Okay, yes, that last post was a little fluffy, even if the quote is from a weighty personage, so here’s a bit more substance. In the book’s introduction, I make an extended comparison of the images of the U.S. and the Russian Empire at about the time that Alexis de Tocqueville made the following memorable statement in his Democracy in America: “There are now two great nations of the world which, starting from different points, seem to be advancing toward the same goal: the Russians and the Anglo-Americans.”
The extended comparison is intended to answer the question, Why might Tocqueville and his contemporaries have seen the two countries as following a similar path? There were of course basic differences, especially in terms of their nineteenth-century governmental forms. Some of these Tocqueville notes, and I point out others that seem to me more important for the project of the book. But the similarities are at least as striking (there are many and they’re in the book), and today I remembered another.
That is the Marquis de Custine’s long (very long) treatment of Russia from 1839, Empire of the Czar. Tocqueville’s book came out in two parts, one in 1835, the other in 1840, straddling in effect the Marquis’s, which was also the result of an extended stay, also something of a travel account, long, analytic, philosophical, and reflective of an entire political philosophy. The good Marquis’s treatment is of course not so laudatory towards his subject as Tocqueville’s. In fact, his treatment is as full of Old World snobbery and French aristocratic chauvinism towards backwards Russia as Tocqueville’s is filled with democratic hopes for and admiration of the new American republic. But both big long French travel accounts set a tone–or maybe two tones–for intellectuals and cultural figures of the day.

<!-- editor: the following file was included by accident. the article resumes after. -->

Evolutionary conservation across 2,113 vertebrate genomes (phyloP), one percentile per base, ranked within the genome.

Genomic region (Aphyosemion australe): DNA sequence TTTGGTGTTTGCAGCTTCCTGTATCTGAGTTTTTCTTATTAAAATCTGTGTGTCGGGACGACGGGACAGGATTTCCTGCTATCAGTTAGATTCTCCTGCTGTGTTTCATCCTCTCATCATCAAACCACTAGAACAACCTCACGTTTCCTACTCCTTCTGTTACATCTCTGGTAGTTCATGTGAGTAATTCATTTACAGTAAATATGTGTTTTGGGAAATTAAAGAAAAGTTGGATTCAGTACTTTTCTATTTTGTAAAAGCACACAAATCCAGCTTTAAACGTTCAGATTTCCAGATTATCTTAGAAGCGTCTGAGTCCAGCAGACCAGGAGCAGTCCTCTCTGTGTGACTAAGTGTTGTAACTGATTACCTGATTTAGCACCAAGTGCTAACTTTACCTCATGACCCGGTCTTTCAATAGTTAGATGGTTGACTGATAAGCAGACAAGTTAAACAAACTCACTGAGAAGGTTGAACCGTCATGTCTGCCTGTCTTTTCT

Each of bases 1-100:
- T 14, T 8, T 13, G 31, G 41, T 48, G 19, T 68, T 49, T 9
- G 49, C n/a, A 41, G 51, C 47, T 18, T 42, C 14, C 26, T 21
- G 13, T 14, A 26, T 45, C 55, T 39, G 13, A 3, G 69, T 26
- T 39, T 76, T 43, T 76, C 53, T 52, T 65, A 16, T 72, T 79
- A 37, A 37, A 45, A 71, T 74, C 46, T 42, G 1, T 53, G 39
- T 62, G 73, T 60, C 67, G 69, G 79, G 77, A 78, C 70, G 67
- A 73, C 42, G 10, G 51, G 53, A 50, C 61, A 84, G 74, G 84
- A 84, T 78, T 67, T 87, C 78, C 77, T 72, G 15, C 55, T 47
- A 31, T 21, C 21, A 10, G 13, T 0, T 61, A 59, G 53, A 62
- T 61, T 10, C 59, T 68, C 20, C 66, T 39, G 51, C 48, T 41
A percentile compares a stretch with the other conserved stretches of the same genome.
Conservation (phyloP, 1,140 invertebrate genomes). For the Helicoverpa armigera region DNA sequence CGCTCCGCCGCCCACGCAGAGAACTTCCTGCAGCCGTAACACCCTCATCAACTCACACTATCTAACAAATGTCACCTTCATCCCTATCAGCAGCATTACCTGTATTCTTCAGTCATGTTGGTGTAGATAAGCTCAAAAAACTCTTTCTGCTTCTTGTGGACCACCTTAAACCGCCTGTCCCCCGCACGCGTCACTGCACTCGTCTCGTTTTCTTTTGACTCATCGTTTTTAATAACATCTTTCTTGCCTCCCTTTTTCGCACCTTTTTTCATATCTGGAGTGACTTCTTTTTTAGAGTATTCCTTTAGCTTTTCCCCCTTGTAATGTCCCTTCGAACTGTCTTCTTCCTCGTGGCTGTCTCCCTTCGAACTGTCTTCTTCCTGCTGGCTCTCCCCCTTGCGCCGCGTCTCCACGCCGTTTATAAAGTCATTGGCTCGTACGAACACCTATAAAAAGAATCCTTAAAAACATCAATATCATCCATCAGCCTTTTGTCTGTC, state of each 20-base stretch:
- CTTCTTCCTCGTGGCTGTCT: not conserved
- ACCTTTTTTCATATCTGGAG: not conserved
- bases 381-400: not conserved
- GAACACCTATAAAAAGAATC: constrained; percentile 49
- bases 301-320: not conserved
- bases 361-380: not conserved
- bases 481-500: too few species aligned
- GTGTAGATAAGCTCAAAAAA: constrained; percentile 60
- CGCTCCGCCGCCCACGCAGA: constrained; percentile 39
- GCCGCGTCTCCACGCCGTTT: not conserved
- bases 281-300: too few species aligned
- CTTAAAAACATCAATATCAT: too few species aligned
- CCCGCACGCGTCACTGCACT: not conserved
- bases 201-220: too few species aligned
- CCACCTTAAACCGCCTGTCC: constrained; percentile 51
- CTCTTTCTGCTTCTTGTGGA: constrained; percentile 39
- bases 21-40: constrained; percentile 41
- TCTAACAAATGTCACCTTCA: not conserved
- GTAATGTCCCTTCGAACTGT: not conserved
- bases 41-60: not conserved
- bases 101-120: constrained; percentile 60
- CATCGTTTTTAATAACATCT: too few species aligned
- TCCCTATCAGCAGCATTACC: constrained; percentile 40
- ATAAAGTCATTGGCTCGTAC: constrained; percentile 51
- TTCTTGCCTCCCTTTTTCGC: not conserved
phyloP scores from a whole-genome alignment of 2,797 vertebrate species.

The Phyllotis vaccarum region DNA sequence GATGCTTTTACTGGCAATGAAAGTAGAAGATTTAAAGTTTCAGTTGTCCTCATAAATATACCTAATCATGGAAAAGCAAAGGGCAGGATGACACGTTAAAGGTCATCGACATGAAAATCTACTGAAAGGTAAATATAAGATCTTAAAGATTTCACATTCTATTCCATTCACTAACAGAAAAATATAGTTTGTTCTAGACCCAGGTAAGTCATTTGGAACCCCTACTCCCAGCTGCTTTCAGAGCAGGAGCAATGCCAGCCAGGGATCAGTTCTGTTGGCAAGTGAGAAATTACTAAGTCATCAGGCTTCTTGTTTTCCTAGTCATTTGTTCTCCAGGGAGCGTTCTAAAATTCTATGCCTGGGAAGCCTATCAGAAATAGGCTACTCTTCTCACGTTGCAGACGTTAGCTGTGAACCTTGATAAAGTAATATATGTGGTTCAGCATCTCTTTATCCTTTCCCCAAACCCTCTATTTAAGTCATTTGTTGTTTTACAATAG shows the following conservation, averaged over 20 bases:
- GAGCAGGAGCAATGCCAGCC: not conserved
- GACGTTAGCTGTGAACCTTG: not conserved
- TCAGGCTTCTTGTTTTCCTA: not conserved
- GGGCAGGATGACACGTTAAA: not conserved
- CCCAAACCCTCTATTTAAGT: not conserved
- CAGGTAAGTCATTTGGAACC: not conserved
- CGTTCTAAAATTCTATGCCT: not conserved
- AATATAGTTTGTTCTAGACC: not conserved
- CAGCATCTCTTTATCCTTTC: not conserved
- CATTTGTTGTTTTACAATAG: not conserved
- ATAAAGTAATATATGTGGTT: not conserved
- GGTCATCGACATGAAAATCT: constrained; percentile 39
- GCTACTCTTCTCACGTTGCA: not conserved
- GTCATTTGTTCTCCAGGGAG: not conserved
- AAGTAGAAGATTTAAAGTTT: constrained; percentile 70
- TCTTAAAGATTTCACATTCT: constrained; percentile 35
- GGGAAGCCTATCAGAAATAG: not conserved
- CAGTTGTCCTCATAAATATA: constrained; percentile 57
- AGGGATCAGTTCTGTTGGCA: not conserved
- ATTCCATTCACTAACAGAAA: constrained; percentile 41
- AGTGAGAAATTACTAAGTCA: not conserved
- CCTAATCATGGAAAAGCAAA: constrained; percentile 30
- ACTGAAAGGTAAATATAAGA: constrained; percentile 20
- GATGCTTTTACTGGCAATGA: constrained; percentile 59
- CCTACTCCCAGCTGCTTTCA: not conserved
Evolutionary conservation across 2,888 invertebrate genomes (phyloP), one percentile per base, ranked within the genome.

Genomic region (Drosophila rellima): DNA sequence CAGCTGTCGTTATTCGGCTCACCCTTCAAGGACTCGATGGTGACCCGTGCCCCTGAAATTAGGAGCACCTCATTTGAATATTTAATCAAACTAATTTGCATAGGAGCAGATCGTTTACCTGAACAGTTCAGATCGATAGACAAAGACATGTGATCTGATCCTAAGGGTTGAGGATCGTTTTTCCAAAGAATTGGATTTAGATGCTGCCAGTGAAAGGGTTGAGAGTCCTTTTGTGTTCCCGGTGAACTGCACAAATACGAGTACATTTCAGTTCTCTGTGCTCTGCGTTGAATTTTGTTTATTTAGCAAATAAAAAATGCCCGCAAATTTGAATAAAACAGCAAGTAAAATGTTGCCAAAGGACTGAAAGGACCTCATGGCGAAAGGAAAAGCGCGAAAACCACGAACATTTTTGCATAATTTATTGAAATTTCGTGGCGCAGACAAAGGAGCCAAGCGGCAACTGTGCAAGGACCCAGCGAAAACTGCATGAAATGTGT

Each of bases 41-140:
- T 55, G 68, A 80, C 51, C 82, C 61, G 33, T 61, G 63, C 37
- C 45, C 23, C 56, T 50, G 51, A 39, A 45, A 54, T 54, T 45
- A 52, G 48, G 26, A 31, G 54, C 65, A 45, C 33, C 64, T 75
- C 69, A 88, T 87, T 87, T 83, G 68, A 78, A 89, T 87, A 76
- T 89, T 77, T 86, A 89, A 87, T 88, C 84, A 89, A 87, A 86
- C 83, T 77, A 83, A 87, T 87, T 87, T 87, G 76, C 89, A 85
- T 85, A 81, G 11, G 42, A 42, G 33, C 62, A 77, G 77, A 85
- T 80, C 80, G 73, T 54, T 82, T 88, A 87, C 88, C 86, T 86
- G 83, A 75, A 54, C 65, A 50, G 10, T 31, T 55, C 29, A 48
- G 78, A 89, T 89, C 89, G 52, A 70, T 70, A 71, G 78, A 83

Their size and weight also makes them quite useful at the ends of the books that line my shelves.